Music Fest

And if all this activity wasn’t enough, on Thursday evening this week (just after netball practice) we went out to the Port O’ Leith pub to see my drum teacher (Craig Hunter) playing with his band Monkey House. They were playing mostly rock and blues covers, and sounded great even in the tiny space they had to fit into. (The Port O’ Leith is a small pub–if you just stick your head into it, you’d be surprised they’ve got space for the bar, let along a band.)

Then yesterday evening we were out seeing Courtney Pine as part of the Edinburgh Jazz & Blues Festival. He had a truly awesome band on stage with him, and they gave up their all on a fantastic set of funked-up jazz that had even me (who doesn’t dance) swinging away during their encore. Courtney Pine is a man who loves his music, and loves playing live. When he really gets into his solos he looks like he’s throttling every last note out of his sax, and placing every ounce of his heart into the effort. One of the highlights of the gig, though, was Mary Pierce on vocals giving a truly stunning performance on Curtis Mayfield’s “Hard Times.” Sent shivers up my spine.

And no, that’s not all. Tonight we’re going out to see Dr. John at the same venue (Queens Hall), also as part of the Jazz & Blues Festival. Yes, folks, the Edinburgh Festival season is fully upon us. As always, we intend to make the most of it, but as always, we’ll just have to wait and see if we have the get up and go to actually get ourselves to more than just a couple of events.

Until such time as I have more to report, it’s over & out from me.

-Martin.

Categories
Personal

Slow news week

Slow news week

13 July 2000

…So I’ll just keep this one brief and to the point. The most interesting
event over the past week was, of course, Abi getting a tattoo. You can read
all about it on her section of the sunpig
site
, but that doesn’t stop me from mentioning it, too. Even though we
had to get up ridiculously early on Saturday morning to get an appointment
for that same day, it was still worth it. It looks great.

My favourite line now: “Hey, there’s something on your arm.”

If I didn’t have a severe needle phobia, I’d be tempted to get one
myself. (Not that I have any idea what I would like embossed on my skin for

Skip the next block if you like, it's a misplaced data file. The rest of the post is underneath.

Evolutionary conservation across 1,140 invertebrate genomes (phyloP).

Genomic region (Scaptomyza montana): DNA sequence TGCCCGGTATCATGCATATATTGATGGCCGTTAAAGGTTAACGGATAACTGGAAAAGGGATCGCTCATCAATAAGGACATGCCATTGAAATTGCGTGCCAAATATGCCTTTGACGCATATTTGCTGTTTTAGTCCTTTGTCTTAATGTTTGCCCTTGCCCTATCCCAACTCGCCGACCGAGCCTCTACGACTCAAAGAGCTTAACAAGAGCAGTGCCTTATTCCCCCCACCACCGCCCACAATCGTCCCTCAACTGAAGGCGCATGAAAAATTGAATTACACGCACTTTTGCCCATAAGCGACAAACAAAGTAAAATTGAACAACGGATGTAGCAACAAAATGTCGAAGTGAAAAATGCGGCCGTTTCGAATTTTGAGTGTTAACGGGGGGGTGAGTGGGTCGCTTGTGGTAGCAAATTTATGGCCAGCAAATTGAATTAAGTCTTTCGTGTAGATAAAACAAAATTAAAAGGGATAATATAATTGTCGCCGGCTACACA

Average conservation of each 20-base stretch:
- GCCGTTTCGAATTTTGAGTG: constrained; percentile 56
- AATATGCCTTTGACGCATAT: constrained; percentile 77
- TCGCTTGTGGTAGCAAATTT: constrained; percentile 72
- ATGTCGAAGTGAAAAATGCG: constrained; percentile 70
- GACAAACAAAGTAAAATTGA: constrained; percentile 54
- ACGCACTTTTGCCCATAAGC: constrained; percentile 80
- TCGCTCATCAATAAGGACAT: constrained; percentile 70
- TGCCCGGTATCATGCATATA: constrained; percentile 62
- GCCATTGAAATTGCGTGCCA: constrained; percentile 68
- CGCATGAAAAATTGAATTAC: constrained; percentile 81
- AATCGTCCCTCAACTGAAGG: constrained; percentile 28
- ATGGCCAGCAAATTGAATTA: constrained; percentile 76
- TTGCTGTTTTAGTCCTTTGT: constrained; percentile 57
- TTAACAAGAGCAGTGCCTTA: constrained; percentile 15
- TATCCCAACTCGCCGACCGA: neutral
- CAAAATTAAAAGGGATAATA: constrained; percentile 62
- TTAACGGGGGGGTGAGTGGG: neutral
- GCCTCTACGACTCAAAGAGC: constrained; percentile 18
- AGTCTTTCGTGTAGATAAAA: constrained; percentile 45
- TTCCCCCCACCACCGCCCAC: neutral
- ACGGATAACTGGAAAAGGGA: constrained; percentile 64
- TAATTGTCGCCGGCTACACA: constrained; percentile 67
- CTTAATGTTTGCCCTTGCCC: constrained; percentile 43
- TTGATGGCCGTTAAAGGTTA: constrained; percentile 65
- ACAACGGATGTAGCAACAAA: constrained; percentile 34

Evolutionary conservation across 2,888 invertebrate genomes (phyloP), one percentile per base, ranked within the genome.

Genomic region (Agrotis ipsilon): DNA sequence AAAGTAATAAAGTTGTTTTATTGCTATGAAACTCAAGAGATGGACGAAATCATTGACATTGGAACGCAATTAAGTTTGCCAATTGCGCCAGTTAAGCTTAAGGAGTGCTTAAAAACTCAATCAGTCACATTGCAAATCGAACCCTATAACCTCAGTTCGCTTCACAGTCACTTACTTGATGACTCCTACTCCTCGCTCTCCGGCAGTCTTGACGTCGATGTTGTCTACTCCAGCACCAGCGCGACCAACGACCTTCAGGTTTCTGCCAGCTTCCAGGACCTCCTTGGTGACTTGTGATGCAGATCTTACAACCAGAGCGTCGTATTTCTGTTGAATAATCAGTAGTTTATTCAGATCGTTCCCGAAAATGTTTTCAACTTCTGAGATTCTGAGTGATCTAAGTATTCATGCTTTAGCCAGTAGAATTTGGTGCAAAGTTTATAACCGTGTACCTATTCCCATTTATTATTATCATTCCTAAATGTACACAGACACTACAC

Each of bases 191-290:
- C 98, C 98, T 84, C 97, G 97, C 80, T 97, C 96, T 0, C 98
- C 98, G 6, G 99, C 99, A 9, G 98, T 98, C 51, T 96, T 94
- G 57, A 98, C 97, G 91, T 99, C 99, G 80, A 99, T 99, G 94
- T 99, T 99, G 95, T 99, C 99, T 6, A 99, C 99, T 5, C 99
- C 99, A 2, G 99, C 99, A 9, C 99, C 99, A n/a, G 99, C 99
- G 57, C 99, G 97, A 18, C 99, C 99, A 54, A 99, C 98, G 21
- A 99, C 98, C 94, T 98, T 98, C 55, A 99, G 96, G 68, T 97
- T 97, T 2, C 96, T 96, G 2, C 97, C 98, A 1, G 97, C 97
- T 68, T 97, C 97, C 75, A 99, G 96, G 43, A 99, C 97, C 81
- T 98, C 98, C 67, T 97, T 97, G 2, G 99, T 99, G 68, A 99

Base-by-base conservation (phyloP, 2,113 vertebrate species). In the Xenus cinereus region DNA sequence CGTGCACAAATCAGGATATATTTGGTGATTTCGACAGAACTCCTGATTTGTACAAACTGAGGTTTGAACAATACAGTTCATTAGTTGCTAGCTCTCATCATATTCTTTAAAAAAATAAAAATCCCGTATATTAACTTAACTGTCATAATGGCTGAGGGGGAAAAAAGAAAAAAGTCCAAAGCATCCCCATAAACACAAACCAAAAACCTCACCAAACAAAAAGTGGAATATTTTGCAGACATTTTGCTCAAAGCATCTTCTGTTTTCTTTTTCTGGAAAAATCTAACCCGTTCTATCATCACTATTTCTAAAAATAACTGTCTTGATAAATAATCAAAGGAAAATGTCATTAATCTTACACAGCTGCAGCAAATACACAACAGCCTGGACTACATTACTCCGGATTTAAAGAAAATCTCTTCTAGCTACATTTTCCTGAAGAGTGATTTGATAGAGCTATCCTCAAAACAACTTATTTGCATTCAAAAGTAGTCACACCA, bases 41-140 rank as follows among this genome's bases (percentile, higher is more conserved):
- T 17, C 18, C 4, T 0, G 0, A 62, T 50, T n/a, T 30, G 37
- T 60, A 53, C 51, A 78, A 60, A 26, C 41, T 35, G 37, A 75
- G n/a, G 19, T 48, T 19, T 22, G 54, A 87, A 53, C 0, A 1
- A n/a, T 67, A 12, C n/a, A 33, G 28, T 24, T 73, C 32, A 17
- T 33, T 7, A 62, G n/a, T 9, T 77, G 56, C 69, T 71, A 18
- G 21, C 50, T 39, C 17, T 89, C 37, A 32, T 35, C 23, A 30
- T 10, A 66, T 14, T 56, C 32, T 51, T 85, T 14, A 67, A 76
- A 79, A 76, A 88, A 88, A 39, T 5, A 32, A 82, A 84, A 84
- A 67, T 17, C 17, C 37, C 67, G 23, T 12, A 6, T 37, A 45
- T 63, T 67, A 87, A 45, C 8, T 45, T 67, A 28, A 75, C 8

the rest of my life, though, so it’s probably more a mild envy of Abi’s than a
genuine desire.) Abi has suggested that the next time I’m under general
anaesthesia, she’ll hire a tattoo artist to come and do one for me, so I won’t
have to suffer through the whole pain and fear thing.

Latest car update

Unfortunately, it’s nothing too exciting. I called up my good friend at
Fuji on Tuesday, and asked him if there was any progress. He said that he’d
been in touch with Toyota, and that they were now getting ready to take things
over from him. Then, on Wednesday morning I got a call from Toyota UK, first
of all congratulating me on winning the car, and then explaining what was going
to happen next.

They’re sending us out a brochure on the Picnic, and a colour chart, so we
can choose what kind of paint job and interior trim we want. Then, we send our
selection back to them, and they arrange for this vehicle to be delivered to a
local Toyota dealer. Unfortunately, because they don’t have huge numbers of
Picnics in stock, this will probably take somewhere between 4 and 6 weeks.
So we won’t be able to drive it down to Dumfries and the
Plumed Horse for our anniversary
next week. Oh well…

If we we’re not going to have our own brand new car, we’re going to have to
rent a car for the weekend. Because it’s a special anniversary weekend, I had
a sudden wonderful idea of maybe hiring a little sports car, rather than the
normal tiny hatchback we go for. I went by our usual rental place
(Enterprise, in Leith)
at lunchtime yesterday. They greeted me with their usual enthusiasm, but the
only thing they had that came kind of close was a BMW 3-series. That was just
a bit too big, though. I’d really had my mind on a Mazda MX-5, or an MG.

The ever-friendly staff at Enterprise mentioned that Budget might have
something more along these lines, so I gave them a try, but they weren’t taking
any bookings until August. (Can I also say that the very fact that Enterprise
were willing to refer me elsewhere is a typical indicator of their very high
levels of customer service. These people are great, and really do their best
to make car hire an easy and enjoyable experience.) Lunch over, I scouted
around on the web for a bit and came up with
Avis Prestige
, which hires out luxury and sporty cars. A brief look at their
prices, however, told me that this was not going to fly, though. (£320 for a BMW Z3
for the weekend? Hmmm…probably not.)

So, a little disappointed, I ended up back at Enterprise, where they were only
too happy to supply us with a Renault Laguna-class vehicle for next weekend. It
should have a CD player, and they assure me that it’s a really nice drive. I’m
looking forward to it.

Books, movies, and music

(Though not necessarily in that order)

We saw two films last week,
Chicken Run
and
Mission Impossible 2
.
Chicken Run was very funny, and a great family film, and MI-2 was a
pretty good action movie. (Towards the end, though, the stunts did cross the fine
line between breathtaking and ridiculous, though.) But between the two of them,
probably the neatest thing was the “CR-1” Chicken Run/MI-2 crossover trailer that
was shown just before MI-2. Almost worth going in to the cinema to it on its own!

Music-wise, I bought three CDs on Saturday, Liquid Skin by Gomez,
Dizzy Up The Girl by the Goo Goo Dolls, and I Like to Score by
Moby. Although since the weekend, the only thing I’ve had running on my MP3
player is Byzantium by Deep Blue Something. (Remember the song “Breakfast
at Tiffany’s”? That’s them.) See my
review of the album
on
DooYoo.

And finally, I’ve just finished reading John Sandford’s Night Prey.
If you’re looking for an excellent police/serial killer thriller, pick up one of
Sandford’s Prey series. I’ll have to do a proper review on DooYoo, or
somewhere else at some point. (I’ve just found out about
ThemeStream, which seems to bill itself
as more of an on-line magazine and review digest than other reputation managers.